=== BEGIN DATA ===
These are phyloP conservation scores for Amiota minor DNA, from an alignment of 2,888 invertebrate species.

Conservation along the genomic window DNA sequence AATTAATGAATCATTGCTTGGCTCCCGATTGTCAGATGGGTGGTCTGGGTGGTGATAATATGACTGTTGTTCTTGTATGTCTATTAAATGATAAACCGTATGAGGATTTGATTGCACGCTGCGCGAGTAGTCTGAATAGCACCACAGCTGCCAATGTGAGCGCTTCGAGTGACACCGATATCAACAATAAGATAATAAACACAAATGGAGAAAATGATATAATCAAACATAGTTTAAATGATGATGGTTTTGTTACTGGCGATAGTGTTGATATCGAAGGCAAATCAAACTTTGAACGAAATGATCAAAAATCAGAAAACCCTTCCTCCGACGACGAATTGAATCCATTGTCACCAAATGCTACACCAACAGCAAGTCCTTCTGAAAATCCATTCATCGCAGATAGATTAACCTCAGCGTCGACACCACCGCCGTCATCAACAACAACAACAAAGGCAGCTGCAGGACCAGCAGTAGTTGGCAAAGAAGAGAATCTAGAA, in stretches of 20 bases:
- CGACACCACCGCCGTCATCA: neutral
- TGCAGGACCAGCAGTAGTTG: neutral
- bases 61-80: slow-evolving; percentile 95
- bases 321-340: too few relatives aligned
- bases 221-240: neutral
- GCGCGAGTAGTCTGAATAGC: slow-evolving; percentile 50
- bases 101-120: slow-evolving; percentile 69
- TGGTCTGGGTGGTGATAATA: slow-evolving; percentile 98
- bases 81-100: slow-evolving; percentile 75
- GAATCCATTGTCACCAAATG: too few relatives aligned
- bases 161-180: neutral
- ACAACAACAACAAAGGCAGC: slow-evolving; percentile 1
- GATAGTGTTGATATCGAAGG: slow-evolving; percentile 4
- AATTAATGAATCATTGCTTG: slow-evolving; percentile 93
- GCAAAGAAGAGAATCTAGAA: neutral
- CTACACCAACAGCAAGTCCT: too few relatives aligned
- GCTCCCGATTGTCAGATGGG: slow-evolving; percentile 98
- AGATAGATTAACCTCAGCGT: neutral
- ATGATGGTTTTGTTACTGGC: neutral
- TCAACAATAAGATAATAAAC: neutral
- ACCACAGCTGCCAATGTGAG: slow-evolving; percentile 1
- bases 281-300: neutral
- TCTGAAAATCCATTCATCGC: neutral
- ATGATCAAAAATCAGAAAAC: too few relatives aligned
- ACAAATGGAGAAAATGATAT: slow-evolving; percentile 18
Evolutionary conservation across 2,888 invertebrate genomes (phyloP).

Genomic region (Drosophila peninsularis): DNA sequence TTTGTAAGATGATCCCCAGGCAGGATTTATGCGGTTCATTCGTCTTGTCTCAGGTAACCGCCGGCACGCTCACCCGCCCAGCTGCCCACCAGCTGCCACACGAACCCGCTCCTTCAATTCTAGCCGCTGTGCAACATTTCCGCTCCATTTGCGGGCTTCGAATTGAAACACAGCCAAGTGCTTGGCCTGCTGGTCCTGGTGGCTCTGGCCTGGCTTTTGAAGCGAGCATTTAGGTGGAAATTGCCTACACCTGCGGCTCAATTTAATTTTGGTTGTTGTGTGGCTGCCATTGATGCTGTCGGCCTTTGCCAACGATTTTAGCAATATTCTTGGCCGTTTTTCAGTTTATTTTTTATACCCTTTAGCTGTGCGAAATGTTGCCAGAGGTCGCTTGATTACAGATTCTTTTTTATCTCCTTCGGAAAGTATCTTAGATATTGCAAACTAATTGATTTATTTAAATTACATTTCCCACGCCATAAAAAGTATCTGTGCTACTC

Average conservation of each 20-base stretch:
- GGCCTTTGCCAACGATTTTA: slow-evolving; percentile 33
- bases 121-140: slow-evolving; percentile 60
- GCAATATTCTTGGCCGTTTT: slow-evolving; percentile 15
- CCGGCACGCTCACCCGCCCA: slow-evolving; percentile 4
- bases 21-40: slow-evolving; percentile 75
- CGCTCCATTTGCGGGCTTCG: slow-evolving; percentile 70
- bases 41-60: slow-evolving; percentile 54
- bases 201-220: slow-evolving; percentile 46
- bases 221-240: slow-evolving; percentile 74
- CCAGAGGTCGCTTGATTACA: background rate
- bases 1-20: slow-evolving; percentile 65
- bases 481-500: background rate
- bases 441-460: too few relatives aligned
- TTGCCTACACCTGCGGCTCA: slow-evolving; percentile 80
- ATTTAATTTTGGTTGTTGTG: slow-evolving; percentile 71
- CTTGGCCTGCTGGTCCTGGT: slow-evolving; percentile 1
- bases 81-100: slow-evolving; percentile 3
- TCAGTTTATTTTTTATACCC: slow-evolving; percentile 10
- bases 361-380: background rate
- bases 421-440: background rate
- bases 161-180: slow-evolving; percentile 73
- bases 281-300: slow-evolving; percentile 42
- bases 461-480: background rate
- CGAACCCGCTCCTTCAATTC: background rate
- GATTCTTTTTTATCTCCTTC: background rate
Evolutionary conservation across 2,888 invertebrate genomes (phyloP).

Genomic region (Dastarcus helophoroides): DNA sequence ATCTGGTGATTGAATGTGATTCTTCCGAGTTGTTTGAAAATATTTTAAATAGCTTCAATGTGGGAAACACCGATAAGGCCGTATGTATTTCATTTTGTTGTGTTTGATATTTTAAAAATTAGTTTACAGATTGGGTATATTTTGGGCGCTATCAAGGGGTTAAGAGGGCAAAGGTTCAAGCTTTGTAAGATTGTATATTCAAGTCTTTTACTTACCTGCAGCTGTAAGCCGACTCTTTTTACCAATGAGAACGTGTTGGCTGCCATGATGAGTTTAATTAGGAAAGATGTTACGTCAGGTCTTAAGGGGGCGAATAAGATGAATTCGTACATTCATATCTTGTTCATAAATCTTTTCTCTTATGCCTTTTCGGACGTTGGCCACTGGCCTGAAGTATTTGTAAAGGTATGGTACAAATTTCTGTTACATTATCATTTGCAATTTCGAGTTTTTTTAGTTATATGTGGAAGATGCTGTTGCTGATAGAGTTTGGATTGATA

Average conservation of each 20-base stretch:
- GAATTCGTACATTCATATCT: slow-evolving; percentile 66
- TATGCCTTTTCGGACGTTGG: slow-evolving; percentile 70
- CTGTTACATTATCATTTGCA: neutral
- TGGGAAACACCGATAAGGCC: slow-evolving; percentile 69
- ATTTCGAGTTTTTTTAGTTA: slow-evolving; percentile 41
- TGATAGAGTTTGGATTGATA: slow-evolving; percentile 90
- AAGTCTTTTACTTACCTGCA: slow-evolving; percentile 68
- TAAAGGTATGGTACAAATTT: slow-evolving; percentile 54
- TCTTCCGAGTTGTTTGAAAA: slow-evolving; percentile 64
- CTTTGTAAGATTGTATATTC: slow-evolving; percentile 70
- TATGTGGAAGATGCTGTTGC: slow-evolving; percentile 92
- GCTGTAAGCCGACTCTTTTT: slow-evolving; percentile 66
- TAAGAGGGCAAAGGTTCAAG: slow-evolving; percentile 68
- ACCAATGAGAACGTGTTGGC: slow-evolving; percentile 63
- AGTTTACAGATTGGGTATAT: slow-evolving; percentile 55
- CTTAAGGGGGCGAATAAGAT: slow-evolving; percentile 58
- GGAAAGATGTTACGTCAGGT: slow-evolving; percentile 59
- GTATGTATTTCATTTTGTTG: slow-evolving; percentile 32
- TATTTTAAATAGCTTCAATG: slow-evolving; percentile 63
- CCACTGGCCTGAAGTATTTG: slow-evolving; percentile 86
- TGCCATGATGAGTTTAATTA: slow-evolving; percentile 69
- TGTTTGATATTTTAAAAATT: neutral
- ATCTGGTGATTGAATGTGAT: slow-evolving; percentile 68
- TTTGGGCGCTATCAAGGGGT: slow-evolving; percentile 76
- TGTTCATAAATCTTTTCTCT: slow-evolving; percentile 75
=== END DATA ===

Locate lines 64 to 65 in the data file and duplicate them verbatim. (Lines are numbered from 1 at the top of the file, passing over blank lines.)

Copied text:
- TGATAGAGTTTGGATTGATA: slow-evolving; percentile 90
- AAGTCTTTTACTTACCTGCA: slow-evolving; percentile 68